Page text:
going out in public

  • July 12, 2009 1:32 PM BST
    dear girls ,i have been going out dressed for ten years now and this is in new york city.i now belong to a great meetup group and we meet every thursday night at a place called the nowhere bar which is in manhattan.when i go there i am fully dressed when i leave my house and i drive to the subway station and take the train into the city.this means that i am in full view from the time i leave the house till i am riding the train coming home.and i have enjoyed every moment of it .just walking downtown is a pleasure and its such a great feeling hearing your heels click on the pavement and have your skirt swish around your legs.love phylisanne
    • 1195 posts
    July 12, 2009 8:35 PM BST
    Sounds like great fun. Next time I'm in NYC I'll let you know. What happened to the bars in Bklyn? There used to be four for every block in Bay Ridge. I guess times have changed. I remember when...
  • August 3, 2009 3:49 PM BST
    HI :
    I have been going out in public for over 20 years. Just couldnt take pressure of not full filling my heart and soul so now becoming the dear woman that has been in me for 53 years. I started dressing at age 7. My first dress was full dress with built in petticoat very fluffly. Full. A day to remember if nothing else. The day I wore my first dress. UMMM an today everyone says I look great in dresses. Most say I look great in anything. I live full time almost as a woman now. I work on week ends as male . I am looking for low income assistance for SRS.
    Yes going out in public is not just putting on a face. If all you want is sex then well thats all you need. That is not me.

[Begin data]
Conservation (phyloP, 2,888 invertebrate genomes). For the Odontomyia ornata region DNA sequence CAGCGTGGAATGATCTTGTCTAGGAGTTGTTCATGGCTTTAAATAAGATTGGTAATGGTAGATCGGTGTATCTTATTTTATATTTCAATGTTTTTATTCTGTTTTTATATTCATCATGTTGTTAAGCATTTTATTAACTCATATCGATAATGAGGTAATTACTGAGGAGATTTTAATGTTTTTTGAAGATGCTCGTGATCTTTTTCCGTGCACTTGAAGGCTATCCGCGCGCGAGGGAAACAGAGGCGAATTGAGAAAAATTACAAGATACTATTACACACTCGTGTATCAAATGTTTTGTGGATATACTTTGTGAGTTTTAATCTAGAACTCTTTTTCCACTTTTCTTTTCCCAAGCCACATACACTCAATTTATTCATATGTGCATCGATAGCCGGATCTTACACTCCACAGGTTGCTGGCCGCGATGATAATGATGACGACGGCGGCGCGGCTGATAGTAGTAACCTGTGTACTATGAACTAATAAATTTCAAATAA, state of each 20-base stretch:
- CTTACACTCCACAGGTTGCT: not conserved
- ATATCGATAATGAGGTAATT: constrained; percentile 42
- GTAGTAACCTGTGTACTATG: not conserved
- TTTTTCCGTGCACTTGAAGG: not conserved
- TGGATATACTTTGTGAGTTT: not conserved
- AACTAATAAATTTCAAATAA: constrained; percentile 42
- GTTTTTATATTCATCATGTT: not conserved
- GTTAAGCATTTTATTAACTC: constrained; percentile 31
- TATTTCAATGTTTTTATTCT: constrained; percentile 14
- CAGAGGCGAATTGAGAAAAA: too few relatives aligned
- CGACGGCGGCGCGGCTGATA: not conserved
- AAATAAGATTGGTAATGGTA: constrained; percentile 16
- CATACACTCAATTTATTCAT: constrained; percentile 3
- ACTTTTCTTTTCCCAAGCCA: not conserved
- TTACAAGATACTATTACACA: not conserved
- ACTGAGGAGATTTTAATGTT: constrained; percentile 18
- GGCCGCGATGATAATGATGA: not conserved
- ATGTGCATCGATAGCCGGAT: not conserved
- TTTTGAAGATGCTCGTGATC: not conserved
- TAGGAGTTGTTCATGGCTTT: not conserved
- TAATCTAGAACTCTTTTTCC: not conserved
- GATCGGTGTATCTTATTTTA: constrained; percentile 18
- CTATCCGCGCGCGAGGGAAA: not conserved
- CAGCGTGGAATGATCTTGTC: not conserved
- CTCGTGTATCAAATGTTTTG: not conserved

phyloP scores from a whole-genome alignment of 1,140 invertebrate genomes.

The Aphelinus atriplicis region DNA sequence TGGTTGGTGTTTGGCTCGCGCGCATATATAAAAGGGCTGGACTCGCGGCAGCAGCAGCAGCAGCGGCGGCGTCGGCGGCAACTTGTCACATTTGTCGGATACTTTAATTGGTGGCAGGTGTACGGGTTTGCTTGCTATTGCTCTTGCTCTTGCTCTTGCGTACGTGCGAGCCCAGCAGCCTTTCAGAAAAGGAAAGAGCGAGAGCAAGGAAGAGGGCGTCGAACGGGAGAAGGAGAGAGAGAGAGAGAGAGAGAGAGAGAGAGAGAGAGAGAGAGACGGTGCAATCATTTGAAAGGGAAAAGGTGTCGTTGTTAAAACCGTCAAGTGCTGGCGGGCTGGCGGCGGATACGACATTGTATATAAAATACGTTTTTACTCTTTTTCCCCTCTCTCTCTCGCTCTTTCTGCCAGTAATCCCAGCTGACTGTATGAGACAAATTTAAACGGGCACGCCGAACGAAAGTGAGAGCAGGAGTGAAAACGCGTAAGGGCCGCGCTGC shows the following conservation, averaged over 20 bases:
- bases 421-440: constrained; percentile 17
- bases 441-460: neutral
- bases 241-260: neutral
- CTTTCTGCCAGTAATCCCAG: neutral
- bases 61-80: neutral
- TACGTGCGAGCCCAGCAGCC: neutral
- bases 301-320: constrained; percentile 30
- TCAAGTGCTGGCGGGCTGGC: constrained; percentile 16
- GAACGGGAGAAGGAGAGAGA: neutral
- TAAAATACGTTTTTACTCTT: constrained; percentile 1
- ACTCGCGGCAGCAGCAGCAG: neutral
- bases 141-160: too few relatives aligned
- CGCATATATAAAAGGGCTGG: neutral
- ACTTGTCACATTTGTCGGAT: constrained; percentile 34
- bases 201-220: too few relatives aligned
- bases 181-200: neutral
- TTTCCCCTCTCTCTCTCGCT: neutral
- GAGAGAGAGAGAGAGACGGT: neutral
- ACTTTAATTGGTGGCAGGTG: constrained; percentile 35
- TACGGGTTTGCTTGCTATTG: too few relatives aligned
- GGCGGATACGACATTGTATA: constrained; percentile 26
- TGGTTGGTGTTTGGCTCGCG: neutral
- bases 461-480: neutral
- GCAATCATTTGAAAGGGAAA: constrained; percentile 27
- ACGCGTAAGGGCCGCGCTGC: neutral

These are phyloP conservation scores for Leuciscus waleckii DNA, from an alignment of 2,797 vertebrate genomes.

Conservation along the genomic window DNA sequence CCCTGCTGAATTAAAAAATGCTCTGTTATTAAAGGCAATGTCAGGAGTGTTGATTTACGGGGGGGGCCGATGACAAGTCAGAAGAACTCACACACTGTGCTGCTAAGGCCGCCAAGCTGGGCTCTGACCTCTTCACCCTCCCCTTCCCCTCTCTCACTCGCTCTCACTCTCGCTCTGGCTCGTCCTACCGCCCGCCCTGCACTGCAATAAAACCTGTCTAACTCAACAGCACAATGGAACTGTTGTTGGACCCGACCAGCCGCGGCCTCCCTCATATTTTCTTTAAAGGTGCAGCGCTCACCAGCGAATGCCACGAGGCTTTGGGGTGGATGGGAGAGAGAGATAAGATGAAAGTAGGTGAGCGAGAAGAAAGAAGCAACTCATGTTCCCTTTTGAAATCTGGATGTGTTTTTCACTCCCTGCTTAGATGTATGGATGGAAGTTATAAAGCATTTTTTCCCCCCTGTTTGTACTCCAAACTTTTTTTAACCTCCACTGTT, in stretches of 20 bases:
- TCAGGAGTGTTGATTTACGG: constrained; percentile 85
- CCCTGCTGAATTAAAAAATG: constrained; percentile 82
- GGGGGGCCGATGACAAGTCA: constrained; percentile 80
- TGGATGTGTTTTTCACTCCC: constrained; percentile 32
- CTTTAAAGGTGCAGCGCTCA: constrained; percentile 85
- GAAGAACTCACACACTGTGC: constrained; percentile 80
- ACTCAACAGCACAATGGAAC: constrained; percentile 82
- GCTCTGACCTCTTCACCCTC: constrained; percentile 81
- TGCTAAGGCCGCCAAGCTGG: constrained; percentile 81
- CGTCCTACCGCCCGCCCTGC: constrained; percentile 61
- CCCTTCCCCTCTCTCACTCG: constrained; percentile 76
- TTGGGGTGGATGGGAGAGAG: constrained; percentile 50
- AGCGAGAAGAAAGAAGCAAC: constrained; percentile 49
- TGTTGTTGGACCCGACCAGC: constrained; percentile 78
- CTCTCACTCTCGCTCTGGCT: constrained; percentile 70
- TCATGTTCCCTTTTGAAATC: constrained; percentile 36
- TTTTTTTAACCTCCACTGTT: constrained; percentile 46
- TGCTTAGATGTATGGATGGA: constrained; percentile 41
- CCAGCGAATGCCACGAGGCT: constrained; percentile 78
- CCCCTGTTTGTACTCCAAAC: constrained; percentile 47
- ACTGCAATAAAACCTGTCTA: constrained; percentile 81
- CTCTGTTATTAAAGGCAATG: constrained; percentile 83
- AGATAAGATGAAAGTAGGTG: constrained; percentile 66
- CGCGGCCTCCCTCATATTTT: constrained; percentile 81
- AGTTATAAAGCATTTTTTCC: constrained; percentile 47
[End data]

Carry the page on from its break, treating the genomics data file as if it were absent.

So learning how to pose naturally for a photo. How to walk an act like a woman. Then what kind of woman. How to walk. Men/Women are not the same. Your walk will "Clock You" in a sec.
    Me I pose and sit like a woman naturally. I hold my fingers in a natural stance not a grip like a man. I open my mouth slightly carrying a slight open smile lots of the time. Joy is a very important part and function of my Life. Flows thru every single female thing I do. Your mind is over hauled. You must want "to be able " to loose the Male overide in you. Letting the Female in you over power and be at peace finally. We have been women inside for so long. You must bury Mr. XXXXX and become Miss XXXXX. In all ways. Even at the toilet. Women dont stand. Here i an talking to the ones of us with out SRS.
    It is funny I have had a stash of female clothes since age 7. Not one time was my stash ever found. Now its wonderful with a walk in closet and 90% of it all womens clothes. I was born in California an moved to iowa in 1970. Now Iowa has nothing for me . where to go? I will move when I do as Miss Susan Marie Paige leaving my male name behind. I have a Flag being sent to me for my New Year as Miss Susan Paige from my senator a flag off the White House July 30, 2009 . cant wait to recieve it. that was my birthday.
  • August 7, 2009 3:54 AM BST
    The first few times I went out in public, I was genuinely surprised by the lack of negative response. There is a British English idiomatic expression about a man on a galloping horse not noticing anything, and I think that had a lot to do with it, together with the fact that I minimised my speaking. I'm ashamed to say also that I had to have a few drinks of rum beforehand (i.e. Dutch courage) to be able to do it. But then after a few excursions out when everything went more or less smoothly, I had a few really bad experiences and totally lost my confidence. The result was I stopped going out en femme for many months. I never figured out what, if anything, was the difference between my behaviour or dressing when things went smoothly and when I had the problems (people gawking and laughing). There probably was no difference really, and was most likely down to bad luck. The urge to go out again is now very strong, and so I will probably venture out again fairly soon in a carefully selected environment.